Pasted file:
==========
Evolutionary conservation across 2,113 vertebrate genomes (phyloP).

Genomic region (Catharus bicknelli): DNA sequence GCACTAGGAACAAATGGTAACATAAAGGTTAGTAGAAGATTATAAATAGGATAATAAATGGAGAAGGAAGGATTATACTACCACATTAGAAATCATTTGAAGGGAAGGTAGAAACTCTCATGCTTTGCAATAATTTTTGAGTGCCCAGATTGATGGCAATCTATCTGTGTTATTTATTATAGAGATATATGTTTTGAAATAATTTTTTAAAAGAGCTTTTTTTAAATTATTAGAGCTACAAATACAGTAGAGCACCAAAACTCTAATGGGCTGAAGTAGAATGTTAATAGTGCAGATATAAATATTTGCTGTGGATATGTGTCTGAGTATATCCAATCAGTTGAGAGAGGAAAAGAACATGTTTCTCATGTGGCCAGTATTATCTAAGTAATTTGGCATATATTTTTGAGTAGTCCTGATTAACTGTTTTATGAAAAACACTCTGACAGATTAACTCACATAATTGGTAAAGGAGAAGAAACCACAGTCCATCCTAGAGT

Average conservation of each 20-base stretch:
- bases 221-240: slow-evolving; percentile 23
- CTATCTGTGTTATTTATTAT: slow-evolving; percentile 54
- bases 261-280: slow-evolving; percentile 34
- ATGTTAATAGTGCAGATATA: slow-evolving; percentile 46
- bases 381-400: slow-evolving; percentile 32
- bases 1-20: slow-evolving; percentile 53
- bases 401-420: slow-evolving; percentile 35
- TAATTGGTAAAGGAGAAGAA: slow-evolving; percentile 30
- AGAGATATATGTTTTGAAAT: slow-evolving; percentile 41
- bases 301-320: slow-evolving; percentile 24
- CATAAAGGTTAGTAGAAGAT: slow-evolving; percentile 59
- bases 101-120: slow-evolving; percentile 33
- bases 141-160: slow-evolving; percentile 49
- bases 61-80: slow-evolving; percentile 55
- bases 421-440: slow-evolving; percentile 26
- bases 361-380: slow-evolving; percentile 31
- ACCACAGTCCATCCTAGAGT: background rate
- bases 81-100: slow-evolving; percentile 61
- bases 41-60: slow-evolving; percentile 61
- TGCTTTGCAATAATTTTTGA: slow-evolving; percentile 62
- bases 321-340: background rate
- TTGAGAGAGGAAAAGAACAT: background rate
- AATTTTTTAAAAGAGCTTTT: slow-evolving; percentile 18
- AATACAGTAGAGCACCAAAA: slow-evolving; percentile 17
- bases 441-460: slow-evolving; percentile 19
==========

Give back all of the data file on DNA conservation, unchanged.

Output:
Evolutionary conservation across 2,113 vertebrate genomes (phyloP).

Genomic region (Catharus bicknelli): DNA sequence GCACTAGGAACAAATGGTAACATAAAGGTTAGTAGAAGATTATAAATAGGATAATAAATGGAGAAGGAAGGATTATACTACCACATTAGAAATCATTTGAAGGGAAGGTAGAAACTCTCATGCTTTGCAATAATTTTTGAGTGCCCAGATTGATGGCAATCTATCTGTGTTATTTATTATAGAGATATATGTTTTGAAATAATTTTTTAAAAGAGCTTTTTTTAAATTATTAGAGCTACAAATACAGTAGAGCACCAAAACTCTAATGGGCTGAAGTAGAATGTTAATAGTGCAGATATAAATATTTGCTGTGGATATGTGTCTGAGTATATCCAATCAGTTGAGAGAGGAAAAGAACATGTTTCTCATGTGGCCAGTATTATCTAAGTAATTTGGCATATATTTTTGAGTAGTCCTGATTAACTGTTTTATGAAAAACACTCTGACAGATTAACTCACATAATTGGTAAAGGAGAAGAAACCACAGTCCATCCTAGAGT

Average conservation of each 20-base stretch:
- bases 221-240: slow-evolving; percentile 23
- CTATCTGTGTTATTTATTAT: slow-evolving; percentile 54
- bases 261-280: slow-evolving; percentile 34
- ATGTTAATAGTGCAGATATA: slow-evolving; percentile 46
- bases 381-400: slow-evolving; percentile 32
- bases 1-20: slow-evolving; percentile 53
- bases 401-420: slow-evolving; percentile 35
- TAATTGGTAAAGGAGAAGAA: slow-evolving; percentile 30
- AGAGATATATGTTTTGAAAT: slow-evolving; percentile 41
- bases 301-320: slow-evolving; percentile 24
- CATAAAGGTTAGTAGAAGAT: slow-evolving; percentile 59
- bases 101-120: slow-evolving; percentile 33
- bases 141-160: slow-evolving; percentile 49
- bases 61-80: slow-evolving; percentile 55
- bases 421-440: slow-evolving; percentile 26
- bases 361-380: slow-evolving; percentile 31
- ACCACAGTCCATCCTAGAGT: background rate
- bases 81-100: slow-evolving; percentile 61
- bases 41-60: slow-evolving; percentile 61
- TGCTTTGCAATAATTTTTGA: slow-evolving; percentile 62
- bases 321-340: background rate
- TTGAGAGAGGAAAAGAACAT: background rate
- AATTTTTTAAAAGAGCTTTT: slow-evolving; percentile 18
- AATACAGTAGAGCACCAAAA: slow-evolving; percentile 17
- bases 441-460: slow-evolving; percentile 19